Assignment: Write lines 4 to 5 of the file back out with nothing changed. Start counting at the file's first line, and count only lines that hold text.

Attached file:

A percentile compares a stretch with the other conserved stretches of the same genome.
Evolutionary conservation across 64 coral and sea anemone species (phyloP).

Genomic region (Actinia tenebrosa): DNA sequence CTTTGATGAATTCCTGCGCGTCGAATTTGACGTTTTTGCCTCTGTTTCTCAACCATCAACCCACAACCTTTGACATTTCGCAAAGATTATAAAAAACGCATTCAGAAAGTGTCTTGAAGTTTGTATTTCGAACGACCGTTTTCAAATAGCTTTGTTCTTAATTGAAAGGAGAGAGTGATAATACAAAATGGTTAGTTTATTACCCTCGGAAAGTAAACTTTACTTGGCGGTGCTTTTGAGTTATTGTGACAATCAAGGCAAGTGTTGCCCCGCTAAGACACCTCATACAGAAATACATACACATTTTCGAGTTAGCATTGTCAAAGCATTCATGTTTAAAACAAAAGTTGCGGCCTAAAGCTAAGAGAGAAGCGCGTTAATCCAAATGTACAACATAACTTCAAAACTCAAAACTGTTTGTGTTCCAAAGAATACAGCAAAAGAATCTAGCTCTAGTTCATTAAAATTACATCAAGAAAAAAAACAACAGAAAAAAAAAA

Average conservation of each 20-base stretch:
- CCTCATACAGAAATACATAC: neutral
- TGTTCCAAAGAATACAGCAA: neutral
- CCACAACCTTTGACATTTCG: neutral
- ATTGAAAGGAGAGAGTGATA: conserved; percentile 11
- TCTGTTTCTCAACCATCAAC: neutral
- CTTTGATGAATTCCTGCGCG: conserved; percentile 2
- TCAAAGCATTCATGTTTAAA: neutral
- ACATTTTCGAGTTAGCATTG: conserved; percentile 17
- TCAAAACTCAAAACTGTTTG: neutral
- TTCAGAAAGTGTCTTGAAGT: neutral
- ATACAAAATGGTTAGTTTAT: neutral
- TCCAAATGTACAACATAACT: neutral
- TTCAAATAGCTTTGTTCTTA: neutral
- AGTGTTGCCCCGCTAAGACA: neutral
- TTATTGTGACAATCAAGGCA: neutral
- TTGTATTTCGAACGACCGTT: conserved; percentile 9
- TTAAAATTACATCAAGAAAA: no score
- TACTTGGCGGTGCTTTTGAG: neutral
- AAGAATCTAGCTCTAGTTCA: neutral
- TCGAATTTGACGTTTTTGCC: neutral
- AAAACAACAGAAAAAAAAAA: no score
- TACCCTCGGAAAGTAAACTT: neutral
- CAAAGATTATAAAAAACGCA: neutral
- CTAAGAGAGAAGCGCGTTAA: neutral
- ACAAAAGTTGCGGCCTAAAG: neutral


Average conservation of each 20-base stretch:
- CCTCATACAGAAATACATAC: neutral